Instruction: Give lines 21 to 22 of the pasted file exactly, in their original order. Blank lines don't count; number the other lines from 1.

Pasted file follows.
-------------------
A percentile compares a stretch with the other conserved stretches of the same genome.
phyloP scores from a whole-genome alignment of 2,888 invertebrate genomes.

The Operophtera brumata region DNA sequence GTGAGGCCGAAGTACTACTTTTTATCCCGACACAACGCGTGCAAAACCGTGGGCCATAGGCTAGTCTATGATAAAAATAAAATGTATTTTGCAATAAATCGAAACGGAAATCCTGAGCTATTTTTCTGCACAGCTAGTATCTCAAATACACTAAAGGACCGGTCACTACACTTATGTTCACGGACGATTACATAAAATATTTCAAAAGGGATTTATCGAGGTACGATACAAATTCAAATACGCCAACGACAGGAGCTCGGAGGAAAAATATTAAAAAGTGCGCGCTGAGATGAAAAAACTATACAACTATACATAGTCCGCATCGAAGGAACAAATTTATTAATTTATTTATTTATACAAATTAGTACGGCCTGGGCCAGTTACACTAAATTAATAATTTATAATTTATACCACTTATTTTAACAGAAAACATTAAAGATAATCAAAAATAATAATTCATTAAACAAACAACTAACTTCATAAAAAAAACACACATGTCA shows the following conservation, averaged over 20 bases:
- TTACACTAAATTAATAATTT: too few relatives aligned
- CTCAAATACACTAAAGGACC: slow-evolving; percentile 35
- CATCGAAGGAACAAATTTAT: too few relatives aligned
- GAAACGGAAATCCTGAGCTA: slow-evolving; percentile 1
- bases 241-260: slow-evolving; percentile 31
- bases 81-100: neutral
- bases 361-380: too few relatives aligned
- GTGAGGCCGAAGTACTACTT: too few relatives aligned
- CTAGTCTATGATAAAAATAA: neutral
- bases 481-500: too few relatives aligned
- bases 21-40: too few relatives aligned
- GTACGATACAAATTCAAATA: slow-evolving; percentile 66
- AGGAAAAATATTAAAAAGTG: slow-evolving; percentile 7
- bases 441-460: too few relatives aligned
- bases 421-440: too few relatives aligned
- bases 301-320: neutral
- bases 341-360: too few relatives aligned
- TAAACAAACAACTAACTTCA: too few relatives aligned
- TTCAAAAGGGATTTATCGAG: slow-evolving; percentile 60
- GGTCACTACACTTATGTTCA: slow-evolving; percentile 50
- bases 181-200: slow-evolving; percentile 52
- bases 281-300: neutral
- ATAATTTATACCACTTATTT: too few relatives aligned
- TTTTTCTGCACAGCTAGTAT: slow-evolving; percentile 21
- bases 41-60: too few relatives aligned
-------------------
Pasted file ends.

- TAAACAAACAACTAACTTCA: too few relatives aligned
- TTCAAAAGGGATTTATCGAG: slow-evolving; percentile 60